This town near the Missouri River has long been an important site for westward migration in the U.S. It was the location of many Native American powwows, and in 1804, explorers Merriwether Lewis and William Clark met with representatives of two tribes in the area. This "council" gave the city its name (though it took place 15 mi/25 km north of the where Council Bluffs is now located). Later, a large Mormon community settled there until most members of the religious group departed for Utah. Council Bluffs subsequently became a supply center for wagon trains headed west and eventually evolved into a major railroad hub.
The town's history is on display at a number of attractions. The Union Pacific Railroad Museum is located in the former Carnegie Library in Council Bluffs. The museum contains plenty of railway memorabilia as well as Union Pacific's signature buffalo, affectionately called "Eugene." You can also visit the restored home of the man who directed the west-bound construction of the first transcontinental railroad. The General Dodge House, which was built in 1869 by Grenville Mellen Dodge, is now a National Historic Landmark that has been lavishly decorated with original furnishings. Dodge's wife Ruth Anne is buried in Fairview Cemetery. Her grave is notable for the bronze sculpture, called the Black Angel, that adorns it. The angel was created by Daniel Chester French, who also designed the sculpture of Abraham Lincoln at the Lincoln Memorial in Washington, D.C. The town's Mormon period is commemorated at the Kanesville Tabernacle, a replica of a log building used by members of the Latter-Day Saints in the mid-1800s.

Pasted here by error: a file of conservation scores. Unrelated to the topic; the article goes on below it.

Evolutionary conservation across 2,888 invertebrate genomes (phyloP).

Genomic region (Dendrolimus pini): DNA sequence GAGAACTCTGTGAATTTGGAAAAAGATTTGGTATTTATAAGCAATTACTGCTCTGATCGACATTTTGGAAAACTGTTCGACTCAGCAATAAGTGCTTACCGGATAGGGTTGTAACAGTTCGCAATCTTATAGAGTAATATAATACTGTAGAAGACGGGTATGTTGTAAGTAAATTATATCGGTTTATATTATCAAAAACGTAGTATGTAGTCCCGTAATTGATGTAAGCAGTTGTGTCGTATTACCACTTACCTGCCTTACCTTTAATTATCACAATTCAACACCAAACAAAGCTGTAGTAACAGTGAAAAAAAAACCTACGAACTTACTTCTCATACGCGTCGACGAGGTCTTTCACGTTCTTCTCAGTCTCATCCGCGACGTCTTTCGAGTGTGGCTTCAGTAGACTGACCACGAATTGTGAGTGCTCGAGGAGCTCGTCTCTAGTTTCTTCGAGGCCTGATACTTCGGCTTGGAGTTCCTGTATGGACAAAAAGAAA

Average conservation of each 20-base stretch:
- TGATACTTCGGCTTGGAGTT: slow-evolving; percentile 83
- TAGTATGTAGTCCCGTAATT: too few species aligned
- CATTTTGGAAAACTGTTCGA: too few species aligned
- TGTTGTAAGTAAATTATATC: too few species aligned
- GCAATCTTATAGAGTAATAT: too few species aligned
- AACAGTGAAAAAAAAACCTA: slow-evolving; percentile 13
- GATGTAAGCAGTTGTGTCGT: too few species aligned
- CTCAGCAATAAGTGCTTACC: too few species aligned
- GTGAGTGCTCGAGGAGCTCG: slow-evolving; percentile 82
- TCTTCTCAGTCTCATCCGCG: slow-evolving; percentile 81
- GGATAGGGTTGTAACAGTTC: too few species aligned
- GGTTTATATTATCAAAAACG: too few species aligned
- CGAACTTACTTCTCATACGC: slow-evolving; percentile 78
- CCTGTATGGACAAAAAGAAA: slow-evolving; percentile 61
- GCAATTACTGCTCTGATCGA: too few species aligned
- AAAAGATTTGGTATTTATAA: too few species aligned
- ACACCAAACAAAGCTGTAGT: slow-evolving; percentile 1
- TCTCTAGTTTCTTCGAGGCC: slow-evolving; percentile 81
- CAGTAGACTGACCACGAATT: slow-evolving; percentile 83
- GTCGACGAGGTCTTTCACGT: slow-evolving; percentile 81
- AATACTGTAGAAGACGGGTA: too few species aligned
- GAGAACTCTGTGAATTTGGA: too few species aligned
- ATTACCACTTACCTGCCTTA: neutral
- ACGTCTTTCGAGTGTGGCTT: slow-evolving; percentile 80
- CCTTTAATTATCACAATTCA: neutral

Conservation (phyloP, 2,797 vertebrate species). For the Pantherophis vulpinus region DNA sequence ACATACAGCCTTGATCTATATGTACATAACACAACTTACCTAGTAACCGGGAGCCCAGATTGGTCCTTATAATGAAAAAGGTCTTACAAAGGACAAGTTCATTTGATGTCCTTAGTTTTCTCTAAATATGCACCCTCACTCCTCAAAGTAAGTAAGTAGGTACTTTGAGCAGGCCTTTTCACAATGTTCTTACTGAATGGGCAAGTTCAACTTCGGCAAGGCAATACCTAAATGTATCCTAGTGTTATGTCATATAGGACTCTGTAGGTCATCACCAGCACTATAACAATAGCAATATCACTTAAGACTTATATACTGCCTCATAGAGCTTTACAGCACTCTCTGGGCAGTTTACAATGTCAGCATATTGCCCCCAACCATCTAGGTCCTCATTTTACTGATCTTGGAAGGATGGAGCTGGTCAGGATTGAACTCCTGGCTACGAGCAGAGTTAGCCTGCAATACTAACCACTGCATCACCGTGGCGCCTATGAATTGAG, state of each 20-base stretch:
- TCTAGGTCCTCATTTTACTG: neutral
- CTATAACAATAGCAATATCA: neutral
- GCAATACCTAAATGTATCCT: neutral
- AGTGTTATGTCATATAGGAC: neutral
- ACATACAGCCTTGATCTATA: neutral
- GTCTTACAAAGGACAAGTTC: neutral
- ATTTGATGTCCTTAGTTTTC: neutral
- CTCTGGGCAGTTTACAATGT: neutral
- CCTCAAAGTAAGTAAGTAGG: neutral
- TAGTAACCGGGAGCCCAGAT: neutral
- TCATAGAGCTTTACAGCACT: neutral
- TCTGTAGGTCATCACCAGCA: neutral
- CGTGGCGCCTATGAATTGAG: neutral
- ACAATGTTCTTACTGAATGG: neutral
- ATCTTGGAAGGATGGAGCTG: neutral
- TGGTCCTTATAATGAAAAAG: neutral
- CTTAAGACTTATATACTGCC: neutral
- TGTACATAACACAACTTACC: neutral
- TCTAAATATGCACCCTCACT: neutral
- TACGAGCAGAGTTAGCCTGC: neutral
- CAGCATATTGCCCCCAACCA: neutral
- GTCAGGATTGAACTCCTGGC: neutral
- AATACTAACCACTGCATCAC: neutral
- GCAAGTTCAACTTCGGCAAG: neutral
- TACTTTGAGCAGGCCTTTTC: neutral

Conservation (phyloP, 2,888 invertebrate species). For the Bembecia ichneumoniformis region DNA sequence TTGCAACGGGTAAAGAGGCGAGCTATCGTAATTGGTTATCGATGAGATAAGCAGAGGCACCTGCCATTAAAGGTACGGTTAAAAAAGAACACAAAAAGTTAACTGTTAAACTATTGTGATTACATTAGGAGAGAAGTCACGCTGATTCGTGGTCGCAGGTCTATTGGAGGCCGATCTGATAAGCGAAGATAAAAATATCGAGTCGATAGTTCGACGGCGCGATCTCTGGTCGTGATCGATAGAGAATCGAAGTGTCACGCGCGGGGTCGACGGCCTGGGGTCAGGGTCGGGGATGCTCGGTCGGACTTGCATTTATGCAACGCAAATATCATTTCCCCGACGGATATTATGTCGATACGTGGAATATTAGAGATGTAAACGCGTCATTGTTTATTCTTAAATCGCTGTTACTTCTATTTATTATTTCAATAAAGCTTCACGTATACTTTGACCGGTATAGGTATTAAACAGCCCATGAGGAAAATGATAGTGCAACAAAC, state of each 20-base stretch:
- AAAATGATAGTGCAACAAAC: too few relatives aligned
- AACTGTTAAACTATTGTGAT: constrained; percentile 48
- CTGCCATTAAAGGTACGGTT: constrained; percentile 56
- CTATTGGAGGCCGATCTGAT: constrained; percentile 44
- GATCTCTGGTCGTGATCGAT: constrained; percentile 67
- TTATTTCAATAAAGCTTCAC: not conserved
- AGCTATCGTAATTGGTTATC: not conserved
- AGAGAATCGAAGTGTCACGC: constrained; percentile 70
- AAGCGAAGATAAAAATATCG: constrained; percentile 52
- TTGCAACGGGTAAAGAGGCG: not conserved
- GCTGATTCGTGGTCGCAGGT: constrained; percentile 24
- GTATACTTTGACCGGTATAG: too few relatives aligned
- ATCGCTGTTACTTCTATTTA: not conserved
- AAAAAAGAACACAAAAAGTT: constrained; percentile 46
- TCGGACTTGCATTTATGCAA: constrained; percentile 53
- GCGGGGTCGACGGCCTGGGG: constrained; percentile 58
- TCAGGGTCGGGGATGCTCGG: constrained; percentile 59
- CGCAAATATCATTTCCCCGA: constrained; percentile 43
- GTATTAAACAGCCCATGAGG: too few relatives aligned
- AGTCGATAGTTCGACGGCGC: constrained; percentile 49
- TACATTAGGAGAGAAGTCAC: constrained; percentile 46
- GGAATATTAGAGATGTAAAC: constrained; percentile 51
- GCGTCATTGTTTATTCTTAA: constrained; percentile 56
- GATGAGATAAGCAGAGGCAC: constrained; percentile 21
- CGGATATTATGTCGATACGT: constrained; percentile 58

Another local landmark is the Pottawattamie County Squirrel Cage Jail, an unusually designed "lazy Susan" prison built in 1885 that consists of a rotating drum containing wedge-shaped cells. To gain access to one of the chambers, the jailer turns a crank to align the cell with an outer doorway. The RailsWest Railroad Museum contains train memorabilia, historic rail cars and a very large model-train layout.
Gambling is possible in several places in Council Bluffs. Bluffs Run is a pari-mutuel greyhound track and casino where you can wager on the dogs or slot machines. Or try your luck at Ameristar Casino or Harrah's Council Bluffs Casino.
Omaha, Nebraska, is just across the Missouri River from Council Bluffs. About 30 mi/48 km up the river is the De Soto Bend National Wildlife Refuge (Missouri Valley), a stop for migrating ducks and geese (peak viewing months are March-April and October-November). Bald eagles are sometimes sighted at the refuge. Council Bluffs is 130 mi/210 km west of Des Moines.
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